A short walk down the road brought us to the start of the trail we were taking today. The aim was to walk along the southern crest of our valley to Sant’Apollinare (the starting point of the first of this trio of walks) and so back down to the village. This panoramic photo taken a few days’ later from our balcony shows the crest we followed.
image
The walk was all I desired to get away from the madding crowd. Almost immediately, most signs of modern life disappeared. As we tramped along what was probably an ancient mule track, we met hardly anyone; it was just us and nature. The track took us through woods
image image
where small flowers unknown to me still grew in this late season on the trackside.
image
The track took us across high pastures, bereft of animals at this time of the year
image
and past numerous hides – hunting being a particularly popular pastime in the autumn, with the excuse that the ever-increasing populations of wild boar need culling.

At points, the vistas opened up, towards the sea on one side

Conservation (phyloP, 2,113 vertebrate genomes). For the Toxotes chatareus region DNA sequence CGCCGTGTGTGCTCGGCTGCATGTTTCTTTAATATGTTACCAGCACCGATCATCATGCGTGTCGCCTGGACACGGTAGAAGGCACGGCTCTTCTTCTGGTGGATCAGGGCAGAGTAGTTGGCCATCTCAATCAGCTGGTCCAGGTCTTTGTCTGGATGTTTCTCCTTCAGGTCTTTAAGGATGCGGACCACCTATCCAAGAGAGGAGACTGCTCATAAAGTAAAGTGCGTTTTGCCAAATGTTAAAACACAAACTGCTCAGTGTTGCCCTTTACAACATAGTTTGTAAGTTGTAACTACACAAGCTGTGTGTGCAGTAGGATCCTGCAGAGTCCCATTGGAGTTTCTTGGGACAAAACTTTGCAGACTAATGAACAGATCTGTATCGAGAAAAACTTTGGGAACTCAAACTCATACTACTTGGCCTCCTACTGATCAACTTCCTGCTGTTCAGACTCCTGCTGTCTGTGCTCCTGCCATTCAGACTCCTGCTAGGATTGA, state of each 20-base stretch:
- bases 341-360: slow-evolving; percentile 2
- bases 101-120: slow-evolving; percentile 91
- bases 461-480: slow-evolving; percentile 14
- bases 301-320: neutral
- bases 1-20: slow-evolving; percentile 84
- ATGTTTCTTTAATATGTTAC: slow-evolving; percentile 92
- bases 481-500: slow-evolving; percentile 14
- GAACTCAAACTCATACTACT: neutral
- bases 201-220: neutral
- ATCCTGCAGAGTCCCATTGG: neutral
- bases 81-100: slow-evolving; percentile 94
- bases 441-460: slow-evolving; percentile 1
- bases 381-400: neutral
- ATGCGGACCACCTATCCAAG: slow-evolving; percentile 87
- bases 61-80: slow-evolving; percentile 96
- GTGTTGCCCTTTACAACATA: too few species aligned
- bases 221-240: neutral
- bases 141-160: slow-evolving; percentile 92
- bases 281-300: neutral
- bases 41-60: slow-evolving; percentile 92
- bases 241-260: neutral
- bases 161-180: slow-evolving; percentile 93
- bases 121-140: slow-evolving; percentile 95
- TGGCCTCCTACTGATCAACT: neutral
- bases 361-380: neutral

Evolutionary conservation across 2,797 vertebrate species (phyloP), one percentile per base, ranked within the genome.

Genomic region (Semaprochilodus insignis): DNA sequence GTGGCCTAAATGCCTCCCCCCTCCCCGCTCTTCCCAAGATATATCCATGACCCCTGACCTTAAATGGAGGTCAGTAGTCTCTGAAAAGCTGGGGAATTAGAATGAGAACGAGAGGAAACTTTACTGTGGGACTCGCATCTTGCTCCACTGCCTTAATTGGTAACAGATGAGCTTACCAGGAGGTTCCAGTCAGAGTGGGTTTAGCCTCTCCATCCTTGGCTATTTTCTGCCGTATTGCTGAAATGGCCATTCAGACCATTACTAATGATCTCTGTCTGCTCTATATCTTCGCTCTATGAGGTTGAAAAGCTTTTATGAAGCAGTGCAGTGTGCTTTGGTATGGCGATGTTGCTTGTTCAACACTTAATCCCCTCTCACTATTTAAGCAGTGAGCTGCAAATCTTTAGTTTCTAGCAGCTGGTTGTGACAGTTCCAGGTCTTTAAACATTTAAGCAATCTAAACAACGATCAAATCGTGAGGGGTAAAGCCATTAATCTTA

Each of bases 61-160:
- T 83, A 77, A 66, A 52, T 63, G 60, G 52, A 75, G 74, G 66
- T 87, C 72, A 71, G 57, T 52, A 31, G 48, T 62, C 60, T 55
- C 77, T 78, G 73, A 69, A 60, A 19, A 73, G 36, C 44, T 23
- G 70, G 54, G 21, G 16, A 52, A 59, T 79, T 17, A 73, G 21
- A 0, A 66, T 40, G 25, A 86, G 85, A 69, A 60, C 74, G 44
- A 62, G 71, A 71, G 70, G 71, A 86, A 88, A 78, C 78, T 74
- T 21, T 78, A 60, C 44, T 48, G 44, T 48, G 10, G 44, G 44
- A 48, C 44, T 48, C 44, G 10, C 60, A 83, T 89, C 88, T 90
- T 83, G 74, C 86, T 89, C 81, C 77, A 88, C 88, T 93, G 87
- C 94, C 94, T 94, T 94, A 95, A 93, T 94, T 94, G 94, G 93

image
towards the other side of the valley, whose side our bus had climbed, on the other
image
back towards head of the valley, start of our walk
image
and way over the range of valleys to our south and north.
image
image

As we neared our destination, we got a lovely view of Monte di Portofino, the location of the walk in my previous post.
image
We were tiring by now, hoping for a smooth final leg. But it was not to be. The ground got very much stonier, the path harder.
image
Civilization also came butting in. Two men on noisy, smelly motorbikes suddenly appeared on the path, wanting to get by, while the dull roar of the motorway, which was passing under our feet, wafted up.

We reached a monument to Christ the King, put up by enthusiastic parishioners decades ago. We thought we had finally more or less arrived, but 20 minutes of hard and confused slogging over rocks and through woods awaited us still.

image

But we finally made it to the small church of Sant’Apollinare, just as the sun was beginning to sink.

Bone tired, we headed down the last stretch in the gathering darkness, down
image
down
image
down
image
back into the coastline’s overbuilt environment.

image

___________

photos: all mine

A WALK FROM ONE SAINT TO ANOTHER

Sori, 10 December 2016

We started in San Rocco, which is perched on a rocky spur high above Camogli.

image